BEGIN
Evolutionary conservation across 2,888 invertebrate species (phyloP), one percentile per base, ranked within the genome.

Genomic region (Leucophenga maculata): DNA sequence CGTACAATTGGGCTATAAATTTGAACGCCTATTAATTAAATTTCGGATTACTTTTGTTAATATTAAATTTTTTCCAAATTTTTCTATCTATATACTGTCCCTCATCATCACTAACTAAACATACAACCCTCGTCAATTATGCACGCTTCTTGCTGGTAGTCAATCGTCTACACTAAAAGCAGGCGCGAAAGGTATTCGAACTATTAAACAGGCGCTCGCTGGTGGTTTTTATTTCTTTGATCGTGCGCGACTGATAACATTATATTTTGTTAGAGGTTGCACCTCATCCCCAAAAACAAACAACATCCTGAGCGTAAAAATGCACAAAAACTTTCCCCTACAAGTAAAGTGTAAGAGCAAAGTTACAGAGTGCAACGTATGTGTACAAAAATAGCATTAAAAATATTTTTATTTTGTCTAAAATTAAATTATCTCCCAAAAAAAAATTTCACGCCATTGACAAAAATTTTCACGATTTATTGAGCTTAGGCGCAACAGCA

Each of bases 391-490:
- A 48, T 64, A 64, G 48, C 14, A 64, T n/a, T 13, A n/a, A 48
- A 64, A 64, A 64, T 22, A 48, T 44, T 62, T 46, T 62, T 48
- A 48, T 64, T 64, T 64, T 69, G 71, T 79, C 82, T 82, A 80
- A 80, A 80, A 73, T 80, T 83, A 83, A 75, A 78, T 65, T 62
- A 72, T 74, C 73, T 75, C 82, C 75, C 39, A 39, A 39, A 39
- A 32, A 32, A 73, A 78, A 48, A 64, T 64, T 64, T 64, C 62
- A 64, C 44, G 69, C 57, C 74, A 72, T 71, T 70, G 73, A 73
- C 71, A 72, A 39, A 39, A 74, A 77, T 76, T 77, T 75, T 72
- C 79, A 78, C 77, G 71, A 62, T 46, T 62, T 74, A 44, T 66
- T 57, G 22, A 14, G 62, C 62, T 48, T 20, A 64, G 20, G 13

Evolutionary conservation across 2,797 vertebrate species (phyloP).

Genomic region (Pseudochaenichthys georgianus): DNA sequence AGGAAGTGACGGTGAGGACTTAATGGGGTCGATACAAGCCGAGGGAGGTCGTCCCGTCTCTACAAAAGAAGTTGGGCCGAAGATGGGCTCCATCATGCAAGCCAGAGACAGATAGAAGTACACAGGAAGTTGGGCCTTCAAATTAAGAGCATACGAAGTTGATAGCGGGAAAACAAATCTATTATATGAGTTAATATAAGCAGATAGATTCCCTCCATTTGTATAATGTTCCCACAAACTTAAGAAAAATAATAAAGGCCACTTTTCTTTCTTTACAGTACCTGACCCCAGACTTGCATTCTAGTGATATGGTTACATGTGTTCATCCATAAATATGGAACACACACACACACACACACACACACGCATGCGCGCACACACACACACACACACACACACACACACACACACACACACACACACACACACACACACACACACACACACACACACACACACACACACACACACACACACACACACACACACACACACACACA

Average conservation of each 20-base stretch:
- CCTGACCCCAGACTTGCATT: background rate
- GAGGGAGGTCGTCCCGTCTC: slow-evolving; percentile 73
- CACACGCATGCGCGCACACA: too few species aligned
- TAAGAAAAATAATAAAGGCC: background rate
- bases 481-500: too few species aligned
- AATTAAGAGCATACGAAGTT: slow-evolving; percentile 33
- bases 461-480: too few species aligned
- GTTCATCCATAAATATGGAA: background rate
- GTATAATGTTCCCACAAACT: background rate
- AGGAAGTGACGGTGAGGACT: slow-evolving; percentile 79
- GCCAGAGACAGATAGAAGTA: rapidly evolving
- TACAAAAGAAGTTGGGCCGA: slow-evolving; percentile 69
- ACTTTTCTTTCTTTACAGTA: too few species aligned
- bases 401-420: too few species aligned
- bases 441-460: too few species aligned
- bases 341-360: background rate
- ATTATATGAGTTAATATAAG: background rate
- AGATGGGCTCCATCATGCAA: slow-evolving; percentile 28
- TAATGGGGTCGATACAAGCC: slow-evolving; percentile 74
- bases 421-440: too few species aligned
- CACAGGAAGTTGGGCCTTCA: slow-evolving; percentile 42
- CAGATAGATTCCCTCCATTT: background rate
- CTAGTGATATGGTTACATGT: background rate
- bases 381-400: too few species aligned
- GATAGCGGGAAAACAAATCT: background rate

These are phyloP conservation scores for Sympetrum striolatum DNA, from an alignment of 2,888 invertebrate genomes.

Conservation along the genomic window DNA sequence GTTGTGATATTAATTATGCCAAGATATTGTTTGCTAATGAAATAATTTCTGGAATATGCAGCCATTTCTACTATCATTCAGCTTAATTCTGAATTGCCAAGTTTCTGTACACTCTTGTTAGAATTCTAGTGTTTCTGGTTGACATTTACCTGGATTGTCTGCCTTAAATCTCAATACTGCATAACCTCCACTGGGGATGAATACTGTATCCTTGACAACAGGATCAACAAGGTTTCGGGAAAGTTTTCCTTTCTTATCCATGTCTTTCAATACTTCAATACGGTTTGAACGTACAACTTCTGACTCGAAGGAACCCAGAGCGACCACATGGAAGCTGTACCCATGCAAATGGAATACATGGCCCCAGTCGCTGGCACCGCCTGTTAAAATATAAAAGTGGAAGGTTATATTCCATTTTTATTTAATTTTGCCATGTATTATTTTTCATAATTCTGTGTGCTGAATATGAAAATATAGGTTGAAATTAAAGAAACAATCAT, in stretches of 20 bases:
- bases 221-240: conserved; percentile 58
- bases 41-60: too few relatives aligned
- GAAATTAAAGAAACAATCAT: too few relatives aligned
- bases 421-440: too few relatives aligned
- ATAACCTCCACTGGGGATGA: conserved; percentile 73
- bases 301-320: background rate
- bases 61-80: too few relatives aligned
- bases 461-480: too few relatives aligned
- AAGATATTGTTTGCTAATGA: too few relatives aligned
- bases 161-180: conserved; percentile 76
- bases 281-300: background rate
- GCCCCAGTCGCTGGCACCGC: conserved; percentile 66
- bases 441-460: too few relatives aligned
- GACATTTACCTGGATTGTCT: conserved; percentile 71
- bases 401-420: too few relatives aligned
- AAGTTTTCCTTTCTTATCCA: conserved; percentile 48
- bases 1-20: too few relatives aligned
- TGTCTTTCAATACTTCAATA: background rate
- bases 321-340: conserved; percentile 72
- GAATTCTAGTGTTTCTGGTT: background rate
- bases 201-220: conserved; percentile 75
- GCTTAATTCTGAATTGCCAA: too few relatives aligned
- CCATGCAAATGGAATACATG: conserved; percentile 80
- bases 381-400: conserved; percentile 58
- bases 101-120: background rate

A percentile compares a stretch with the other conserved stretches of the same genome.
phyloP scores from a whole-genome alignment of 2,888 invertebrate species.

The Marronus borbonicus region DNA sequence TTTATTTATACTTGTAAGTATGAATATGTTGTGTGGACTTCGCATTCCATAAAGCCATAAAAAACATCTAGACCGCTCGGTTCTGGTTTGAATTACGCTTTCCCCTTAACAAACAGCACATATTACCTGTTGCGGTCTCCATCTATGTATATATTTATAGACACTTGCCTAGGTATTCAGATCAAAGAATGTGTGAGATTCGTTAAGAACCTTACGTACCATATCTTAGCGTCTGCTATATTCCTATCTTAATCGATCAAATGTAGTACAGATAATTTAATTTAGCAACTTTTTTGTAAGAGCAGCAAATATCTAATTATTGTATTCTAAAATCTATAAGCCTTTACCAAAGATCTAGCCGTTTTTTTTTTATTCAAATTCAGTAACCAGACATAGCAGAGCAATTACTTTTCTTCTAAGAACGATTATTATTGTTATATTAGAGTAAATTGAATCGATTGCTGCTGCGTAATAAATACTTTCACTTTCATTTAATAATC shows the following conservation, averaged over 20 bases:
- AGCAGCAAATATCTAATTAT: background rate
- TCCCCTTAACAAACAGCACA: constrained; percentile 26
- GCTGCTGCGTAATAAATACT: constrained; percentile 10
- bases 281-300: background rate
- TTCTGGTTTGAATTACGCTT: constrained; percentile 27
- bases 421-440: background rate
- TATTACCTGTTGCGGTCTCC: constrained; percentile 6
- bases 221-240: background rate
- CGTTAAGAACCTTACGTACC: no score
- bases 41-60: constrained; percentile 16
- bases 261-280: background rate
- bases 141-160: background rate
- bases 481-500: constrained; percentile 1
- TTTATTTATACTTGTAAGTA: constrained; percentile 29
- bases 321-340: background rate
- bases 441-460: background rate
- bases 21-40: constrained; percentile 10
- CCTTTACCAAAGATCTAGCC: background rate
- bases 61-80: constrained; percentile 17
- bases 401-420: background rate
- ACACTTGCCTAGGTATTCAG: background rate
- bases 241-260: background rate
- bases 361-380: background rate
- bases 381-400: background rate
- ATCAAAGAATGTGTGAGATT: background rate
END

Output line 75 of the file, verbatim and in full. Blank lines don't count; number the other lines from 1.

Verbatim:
- bases 281-300: background rate